Back in 1973 Knott's Berry Farm (a major theme-park attraction in Buena Park, CA) had a one night Halloween event that became such a hit that it was repeated annually and expanded to last the entire month or October. Now the park transforms itself each October into "Knott's Scary Farm", staying open throughout the entire month charging attendees about $40 average admission. The park spends a considerable sum to decorate in the Halloween theme and hires over 1000 seasonal workers to entertain guests. Knott's was eventually bought by Cedar Fair, the giant amusement conglomeration that owns many parks throughout the United States and Canada. Now nearly all of the other Cedar Fair attractions are dressed up for Halloween like Knott's with multi-millions of dollars generated during a time of year when park attendance used to tradionally decline. Now that's taking advantage of the season!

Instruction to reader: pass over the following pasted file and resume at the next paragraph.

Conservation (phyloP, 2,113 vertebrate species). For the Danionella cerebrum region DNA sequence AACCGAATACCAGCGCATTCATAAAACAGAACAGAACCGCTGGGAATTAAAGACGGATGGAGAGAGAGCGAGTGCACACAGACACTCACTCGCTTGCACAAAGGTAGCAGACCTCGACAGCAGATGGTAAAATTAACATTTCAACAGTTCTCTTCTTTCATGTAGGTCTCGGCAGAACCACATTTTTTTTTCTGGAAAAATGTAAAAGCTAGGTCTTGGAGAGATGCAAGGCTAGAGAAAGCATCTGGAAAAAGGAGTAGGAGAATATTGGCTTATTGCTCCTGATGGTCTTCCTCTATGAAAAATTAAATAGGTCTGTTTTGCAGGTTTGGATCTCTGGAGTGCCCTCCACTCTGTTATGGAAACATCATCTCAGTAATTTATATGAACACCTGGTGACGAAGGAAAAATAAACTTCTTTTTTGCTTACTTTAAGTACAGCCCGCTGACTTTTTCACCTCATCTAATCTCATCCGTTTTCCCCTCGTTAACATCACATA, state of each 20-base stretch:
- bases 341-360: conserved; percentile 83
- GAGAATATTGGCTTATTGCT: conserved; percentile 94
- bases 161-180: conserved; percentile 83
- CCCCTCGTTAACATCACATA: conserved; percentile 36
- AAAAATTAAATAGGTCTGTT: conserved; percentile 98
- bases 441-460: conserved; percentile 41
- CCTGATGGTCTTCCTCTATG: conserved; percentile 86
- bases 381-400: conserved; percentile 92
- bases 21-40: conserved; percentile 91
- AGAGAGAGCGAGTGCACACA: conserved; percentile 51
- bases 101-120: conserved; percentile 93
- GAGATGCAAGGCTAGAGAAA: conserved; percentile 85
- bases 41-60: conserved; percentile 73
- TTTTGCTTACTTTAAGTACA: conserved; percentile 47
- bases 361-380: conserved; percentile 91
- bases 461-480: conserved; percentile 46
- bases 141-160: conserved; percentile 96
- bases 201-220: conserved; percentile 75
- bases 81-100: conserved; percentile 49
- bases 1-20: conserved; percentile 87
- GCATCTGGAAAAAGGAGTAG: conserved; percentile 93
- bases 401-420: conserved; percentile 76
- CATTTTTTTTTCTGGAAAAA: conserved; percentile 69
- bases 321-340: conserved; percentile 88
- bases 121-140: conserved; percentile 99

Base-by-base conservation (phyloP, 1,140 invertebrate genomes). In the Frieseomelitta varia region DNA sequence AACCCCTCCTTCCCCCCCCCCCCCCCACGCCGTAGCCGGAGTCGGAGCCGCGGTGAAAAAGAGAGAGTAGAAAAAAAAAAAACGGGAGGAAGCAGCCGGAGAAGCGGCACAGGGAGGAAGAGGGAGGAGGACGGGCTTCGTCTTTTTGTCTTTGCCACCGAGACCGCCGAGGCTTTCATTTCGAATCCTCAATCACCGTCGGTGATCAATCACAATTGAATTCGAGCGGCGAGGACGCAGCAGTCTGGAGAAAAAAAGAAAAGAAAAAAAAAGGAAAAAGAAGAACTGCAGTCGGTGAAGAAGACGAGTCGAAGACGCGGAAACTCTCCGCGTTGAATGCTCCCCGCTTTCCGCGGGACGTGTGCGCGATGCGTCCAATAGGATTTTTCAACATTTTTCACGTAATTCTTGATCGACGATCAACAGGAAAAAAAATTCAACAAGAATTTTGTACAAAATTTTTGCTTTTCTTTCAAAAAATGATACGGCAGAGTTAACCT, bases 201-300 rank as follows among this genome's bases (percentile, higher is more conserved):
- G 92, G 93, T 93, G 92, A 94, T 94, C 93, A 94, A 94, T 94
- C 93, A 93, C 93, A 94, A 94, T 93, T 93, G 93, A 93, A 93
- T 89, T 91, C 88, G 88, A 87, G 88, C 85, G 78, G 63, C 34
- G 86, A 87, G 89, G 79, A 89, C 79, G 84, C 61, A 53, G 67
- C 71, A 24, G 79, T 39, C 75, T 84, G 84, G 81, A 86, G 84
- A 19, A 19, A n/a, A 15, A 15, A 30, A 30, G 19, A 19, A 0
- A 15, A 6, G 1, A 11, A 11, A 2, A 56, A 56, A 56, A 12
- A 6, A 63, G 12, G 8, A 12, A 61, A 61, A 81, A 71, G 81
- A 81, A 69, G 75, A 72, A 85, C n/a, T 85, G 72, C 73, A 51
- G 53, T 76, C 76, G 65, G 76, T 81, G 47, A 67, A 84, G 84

Not to be outdone, other theme parks have followed suit. Now it's accepted that theme parks need to dress up for the Halloween season in order to compete and shoot for some big bucks. In Hollywood, Universal Studios, which has been doing Halloween events for several years, is specifically publicizing that they are going to outdo Knott's and they are going to use all of their movie studio big guns to do it. But probably no need to worry about the competition because many of the Halloween fans can't get enough and attend more than one venue. Even Disneyland has been jumping onboard the Halloween haywagon and this year has been airing slick television ads to promote what they are doing. When Disney's onboard you know there must be a good reason which is all about money.